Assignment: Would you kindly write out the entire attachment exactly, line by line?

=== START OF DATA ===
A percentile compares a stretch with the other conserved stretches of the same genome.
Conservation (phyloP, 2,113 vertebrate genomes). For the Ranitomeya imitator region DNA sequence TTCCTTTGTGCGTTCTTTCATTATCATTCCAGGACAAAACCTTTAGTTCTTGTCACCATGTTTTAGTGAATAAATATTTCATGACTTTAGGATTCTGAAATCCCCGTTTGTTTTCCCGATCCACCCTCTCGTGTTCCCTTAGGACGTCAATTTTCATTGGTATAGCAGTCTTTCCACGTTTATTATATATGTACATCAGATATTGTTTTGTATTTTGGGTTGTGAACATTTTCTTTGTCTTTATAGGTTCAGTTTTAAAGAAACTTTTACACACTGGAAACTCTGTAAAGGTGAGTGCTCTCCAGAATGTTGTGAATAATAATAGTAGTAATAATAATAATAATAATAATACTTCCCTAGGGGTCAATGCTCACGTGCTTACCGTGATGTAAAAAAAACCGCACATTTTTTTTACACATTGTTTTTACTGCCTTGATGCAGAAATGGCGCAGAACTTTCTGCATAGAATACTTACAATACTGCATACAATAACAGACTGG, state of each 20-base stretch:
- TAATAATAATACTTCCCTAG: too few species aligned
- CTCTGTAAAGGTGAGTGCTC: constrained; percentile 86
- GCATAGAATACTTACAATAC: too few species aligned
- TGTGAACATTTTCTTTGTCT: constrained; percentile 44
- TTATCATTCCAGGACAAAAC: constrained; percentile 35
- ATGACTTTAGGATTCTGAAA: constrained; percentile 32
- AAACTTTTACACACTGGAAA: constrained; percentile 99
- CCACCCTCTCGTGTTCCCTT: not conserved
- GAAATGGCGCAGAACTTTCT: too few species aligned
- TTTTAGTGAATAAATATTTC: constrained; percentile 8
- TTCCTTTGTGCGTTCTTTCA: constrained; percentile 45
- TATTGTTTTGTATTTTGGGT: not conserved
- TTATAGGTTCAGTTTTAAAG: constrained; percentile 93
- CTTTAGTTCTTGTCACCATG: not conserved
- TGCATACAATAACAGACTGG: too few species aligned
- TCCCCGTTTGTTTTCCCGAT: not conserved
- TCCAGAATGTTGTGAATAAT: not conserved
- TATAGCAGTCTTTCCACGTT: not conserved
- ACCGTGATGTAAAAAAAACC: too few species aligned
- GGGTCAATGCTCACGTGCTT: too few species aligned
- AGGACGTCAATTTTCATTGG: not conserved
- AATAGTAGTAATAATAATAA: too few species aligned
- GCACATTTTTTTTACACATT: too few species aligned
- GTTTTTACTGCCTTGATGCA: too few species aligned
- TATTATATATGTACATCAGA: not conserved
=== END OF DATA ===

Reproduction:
A percentile compares a stretch with the other conserved stretches of the same genome.
Conservation (phyloP, 2,113 vertebrate genomes). For the Ranitomeya imitator region DNA sequence TTCCTTTGTGCGTTCTTTCATTATCATTCCAGGACAAAACCTTTAGTTCTTGTCACCATGTTTTAGTGAATAAATATTTCATGACTTTAGGATTCTGAAATCCCCGTTTGTTTTCCCGATCCACCCTCTCGTGTTCCCTTAGGACGTCAATTTTCATTGGTATAGCAGTCTTTCCACGTTTATTATATATGTACATCAGATATTGTTTTGTATTTTGGGTTGTGAACATTTTCTTTGTCTTTATAGGTTCAGTTTTAAAGAAACTTTTACACACTGGAAACTCTGTAAAGGTGAGTGCTCTCCAGAATGTTGTGAATAATAATAGTAGTAATAATAATAATAATAATAATACTTCCCTAGGGGTCAATGCTCACGTGCTTACCGTGATGTAAAAAAAACCGCACATTTTTTTTACACATTGTTTTTACTGCCTTGATGCAGAAATGGCGCAGAACTTTCTGCATAGAATACTTACAATACTGCATACAATAACAGACTGG, state of each 20-base stretch:
- TAATAATAATACTTCCCTAG: too few species aligned
- CTCTGTAAAGGTGAGTGCTC: constrained; percentile 86
- GCATAGAATACTTACAATAC: too few species aligned
- TGTGAACATTTTCTTTGTCT: constrained; percentile 44
- TTATCATTCCAGGACAAAAC: constrained; percentile 35
- ATGACTTTAGGATTCTGAAA: constrained; percentile 32
- AAACTTTTACACACTGGAAA: constrained; percentile 99
- CCACCCTCTCGTGTTCCCTT: not conserved
- GAAATGGCGCAGAACTTTCT: too few species aligned
- TTTTAGTGAATAAATATTTC: constrained; percentile 8
- TTCCTTTGTGCGTTCTTTCA: constrained; percentile 45
- TATTGTTTTGTATTTTGGGT: not conserved
- TTATAGGTTCAGTTTTAAAG: constrained; percentile 93
- CTTTAGTTCTTGTCACCATG: not conserved
- TGCATACAATAACAGACTGG: too few species aligned
- TCCCCGTTTGTTTTCCCGAT: not conserved
- TCCAGAATGTTGTGAATAAT: not conserved
- TATAGCAGTCTTTCCACGTT: not conserved
- ACCGTGATGTAAAAAAAACC: too few species aligned
- GGGTCAATGCTCACGTGCTT: too few species aligned
- AGGACGTCAATTTTCATTGG: not conserved
- AATAGTAGTAATAATAATAA: too few species aligned
- GCACATTTTTTTTACACATT: too few species aligned
- GTTTTTACTGCCTTGATGCA: too few species aligned
- TATTATATATGTACATCAGA: not conserved